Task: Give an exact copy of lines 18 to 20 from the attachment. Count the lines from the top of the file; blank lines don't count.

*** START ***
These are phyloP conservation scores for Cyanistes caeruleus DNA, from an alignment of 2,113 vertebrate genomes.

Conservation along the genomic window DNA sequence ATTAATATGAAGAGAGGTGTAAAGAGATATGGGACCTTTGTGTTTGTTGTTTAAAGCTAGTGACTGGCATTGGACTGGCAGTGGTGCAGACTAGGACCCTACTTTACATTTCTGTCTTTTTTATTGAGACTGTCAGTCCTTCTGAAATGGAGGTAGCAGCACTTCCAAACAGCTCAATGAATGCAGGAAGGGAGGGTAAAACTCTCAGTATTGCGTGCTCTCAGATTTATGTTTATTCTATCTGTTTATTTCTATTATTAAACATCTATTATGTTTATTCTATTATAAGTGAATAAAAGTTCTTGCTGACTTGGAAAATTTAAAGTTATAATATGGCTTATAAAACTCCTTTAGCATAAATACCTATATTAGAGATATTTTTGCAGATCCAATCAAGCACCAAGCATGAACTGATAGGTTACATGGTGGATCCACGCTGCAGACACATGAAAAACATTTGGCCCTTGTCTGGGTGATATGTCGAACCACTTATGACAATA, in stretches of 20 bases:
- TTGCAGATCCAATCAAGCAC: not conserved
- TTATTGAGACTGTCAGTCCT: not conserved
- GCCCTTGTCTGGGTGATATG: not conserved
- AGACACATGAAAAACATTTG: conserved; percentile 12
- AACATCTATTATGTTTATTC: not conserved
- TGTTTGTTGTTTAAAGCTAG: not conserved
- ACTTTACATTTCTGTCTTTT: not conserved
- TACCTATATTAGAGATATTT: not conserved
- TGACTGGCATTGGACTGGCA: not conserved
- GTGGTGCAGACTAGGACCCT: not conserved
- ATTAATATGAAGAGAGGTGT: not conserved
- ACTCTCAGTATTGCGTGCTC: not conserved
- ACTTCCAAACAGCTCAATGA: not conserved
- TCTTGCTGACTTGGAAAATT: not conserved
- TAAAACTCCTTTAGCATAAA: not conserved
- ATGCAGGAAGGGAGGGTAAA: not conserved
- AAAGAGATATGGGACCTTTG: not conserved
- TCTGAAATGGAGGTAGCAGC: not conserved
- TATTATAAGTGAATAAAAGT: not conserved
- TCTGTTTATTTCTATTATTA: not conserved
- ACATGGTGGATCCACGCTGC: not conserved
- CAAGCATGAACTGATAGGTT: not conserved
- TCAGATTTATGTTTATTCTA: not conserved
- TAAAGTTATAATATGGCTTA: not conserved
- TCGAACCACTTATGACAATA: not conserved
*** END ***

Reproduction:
- ATGCAGGAAGGGAGGGTAAA: not conserved
- AAAGAGATATGGGACCTTTG: not conserved
- TCTGAAATGGAGGTAGCAGC: not conserved